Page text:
Richard Karacian has been named CEO of Maison Moderne (the firm that publishes Delano)
Photo: Eric Chenal
Richard Karacian has taken over as CEO of Maison Moderne, succeeding Mike Koedinger on 4 September. After holding positions at international media groups including Altice and Axel Springer, Karacian now has two main challenges before him: continue to grow Luxembourg’s leading independent media firm, and push the company into new directions.
Mr. Karacian, how do you see your new role as CEO of Maison Moderne?
I will not be a CEO who’s only a figurehead. One of my missions is, obviously, to be an ambassador of the company externally, but I generally get involved in day-to-day issues, to be sure that I’m at the heart of the organisation. I rely on my experience to move from one subject to another, and I enjoy such intellectual gymnastics.
Is this type of management characteristic of your leadership approach?
A CEO must place themself at a strategic level without neglecting any operational aspects. They should also keep a continual lookout [across the company], and develop short- and medium-term visions. I don’t pretend to have a long-term vision for our sector, because the current period is marked by a technological tsunami. This is putting traditional media under heavy pressure and forcing companies to continually experiment when they make long-term plans.
How will you manage Maison Moderne given the “technological tsunami”?
My approach to work and the company is structured along two lines. First of all, I place a great deal of importance on respecting employees and on their development. I like people, otherwise I wouldn’t have worked so long in HR. That said, we cannot do business without clients. It’s clear that we sometimes forget that on a day-to-day basis. I really believe in the notion of the client experience; it has to be thought out in a professional manner. So the company, as a content and service provider, has to manage good margins and constantly ensure client satisfaction. This is essential for me and vital to the business.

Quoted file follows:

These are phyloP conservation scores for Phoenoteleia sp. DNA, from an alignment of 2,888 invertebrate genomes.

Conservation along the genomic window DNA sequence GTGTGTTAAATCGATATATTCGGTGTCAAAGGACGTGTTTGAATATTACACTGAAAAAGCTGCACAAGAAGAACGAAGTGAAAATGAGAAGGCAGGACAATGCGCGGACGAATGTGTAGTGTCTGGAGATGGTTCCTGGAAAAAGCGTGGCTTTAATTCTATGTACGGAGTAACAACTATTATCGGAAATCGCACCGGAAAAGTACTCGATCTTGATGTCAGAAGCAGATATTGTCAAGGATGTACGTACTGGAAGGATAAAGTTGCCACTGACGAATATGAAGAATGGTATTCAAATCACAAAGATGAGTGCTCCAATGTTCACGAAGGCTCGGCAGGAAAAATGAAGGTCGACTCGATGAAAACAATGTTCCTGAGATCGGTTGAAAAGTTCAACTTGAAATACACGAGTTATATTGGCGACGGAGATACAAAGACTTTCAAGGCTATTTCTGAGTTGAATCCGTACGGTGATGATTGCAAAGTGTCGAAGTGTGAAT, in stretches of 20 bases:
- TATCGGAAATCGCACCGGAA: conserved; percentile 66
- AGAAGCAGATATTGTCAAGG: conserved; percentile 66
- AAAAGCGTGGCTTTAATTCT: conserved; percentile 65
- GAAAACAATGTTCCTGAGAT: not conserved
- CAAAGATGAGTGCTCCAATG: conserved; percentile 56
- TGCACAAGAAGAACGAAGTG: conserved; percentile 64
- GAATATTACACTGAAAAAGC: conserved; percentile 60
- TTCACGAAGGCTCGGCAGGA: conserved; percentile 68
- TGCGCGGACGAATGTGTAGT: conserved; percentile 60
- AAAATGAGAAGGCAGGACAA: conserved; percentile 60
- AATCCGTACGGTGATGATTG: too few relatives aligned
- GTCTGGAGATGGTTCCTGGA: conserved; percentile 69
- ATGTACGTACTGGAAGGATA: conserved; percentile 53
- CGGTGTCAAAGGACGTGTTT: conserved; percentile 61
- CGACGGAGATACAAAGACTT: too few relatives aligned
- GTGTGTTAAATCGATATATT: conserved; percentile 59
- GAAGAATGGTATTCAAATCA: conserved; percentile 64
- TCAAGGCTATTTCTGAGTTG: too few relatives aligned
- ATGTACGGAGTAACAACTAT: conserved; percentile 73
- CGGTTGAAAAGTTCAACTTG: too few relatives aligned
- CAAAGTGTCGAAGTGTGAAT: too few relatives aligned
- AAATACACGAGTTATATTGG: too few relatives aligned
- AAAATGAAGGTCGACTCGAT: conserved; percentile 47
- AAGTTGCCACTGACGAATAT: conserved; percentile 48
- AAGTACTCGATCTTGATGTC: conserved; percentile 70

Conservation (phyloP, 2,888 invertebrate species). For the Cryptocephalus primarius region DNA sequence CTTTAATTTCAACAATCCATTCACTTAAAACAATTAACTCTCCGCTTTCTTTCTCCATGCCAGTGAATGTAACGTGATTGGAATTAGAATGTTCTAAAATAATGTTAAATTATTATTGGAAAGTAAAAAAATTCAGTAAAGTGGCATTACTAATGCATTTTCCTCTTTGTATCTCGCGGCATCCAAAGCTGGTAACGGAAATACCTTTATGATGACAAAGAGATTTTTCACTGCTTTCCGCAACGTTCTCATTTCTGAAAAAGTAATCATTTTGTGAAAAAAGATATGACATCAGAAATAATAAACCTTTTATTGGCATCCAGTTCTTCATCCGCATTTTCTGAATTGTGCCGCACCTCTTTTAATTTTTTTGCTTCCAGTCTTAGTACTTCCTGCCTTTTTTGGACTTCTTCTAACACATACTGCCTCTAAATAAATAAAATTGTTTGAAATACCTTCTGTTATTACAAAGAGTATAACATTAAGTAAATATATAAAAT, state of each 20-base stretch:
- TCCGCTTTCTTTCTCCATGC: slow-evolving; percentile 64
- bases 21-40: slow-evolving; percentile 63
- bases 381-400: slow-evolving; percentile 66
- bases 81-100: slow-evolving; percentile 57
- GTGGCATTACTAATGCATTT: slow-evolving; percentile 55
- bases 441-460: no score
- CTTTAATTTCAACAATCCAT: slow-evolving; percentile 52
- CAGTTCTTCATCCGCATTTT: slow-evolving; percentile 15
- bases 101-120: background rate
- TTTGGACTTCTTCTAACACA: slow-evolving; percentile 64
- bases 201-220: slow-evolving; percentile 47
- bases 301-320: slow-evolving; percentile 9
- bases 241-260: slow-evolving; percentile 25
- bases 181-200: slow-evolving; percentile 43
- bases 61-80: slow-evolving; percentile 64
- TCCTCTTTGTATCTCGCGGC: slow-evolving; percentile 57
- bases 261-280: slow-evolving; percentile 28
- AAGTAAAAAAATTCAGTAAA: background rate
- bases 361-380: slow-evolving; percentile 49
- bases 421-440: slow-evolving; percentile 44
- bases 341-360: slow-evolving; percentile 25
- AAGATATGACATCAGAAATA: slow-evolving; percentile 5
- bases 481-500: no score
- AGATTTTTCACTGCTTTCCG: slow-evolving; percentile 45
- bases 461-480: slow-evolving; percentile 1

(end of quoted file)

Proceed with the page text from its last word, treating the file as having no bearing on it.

Even more so in a media landscape where competition has increased with the arrival of digital?
Absolutely. The volatility that readers and clients can demonstrate in digital does not exist anywhere else. If the product is not perfect, we can lose the reader or the client with disconcerting speed. It is necessary to capture their attention and retain them with products that are excellent, both in terms of graphics and technically, while maintaining a launch timeline that’s ahead of the competition. We can’t ignore the notion of time-to-market.
How do you summarise your career?
I am an “all-rounder”. I am a solicitor by training, having studied private law and business law. I stared my career as a solicitor with the consumer rights group UFC-Que Choisir. Then I held HR director and legal director posts at several different groups: Future France, Axel Springer France and Altice Media. Working with so many big outfits allowed me to experiment with different management styles, that at the same time were complementary. I was attracted to the position of HR director because I truly believe the top asset of any company is its human capital, a notion that I prefer over that of human resources. I recently wanted to complement my professional development by doing an executive MBA at HEC Paris and Stanford Graduate School of Business, in San Francisco.
I learned a lot on the ground, but I needed to add some methodology. People who believed in me thought that I had managerial abilities without having the corresponding diploma. So I went to HEC Paris for the certification that I was missing and to deepen my skills and discover other techniques. This intense training broadened my horizon. I had come up in the French media world, and I had known about Belgian media through my experience with Roularta and the German approach at Axel Springer, but HEC allowed me to meet new people, in particular in digital marketing, sales techniques, digital business model transformation... the alumni network allows you to be more efficient by quickly getting answers to your questions and finding the right contacts for your needs.
Did this training reflect your demanding nature?
I am a complex leader, but indeed I am demanding with myself, as well as with my colleagues. I take the time to listen before deciding, because I place a great deal of importance on empowering teams, and to their point of view. I like working in agile mode. On the other hand, the concept of a “good” or “bad” employee is less interesting. I often say that experience is just the name that we give to our mistakes. I apply this principle for myself and I also hope to share it with my staff. My only frame of reference for judging their performance is how they try to understand their clients--and in the case of [our journalists], their readers--and how they endeavour to keep them satisfied.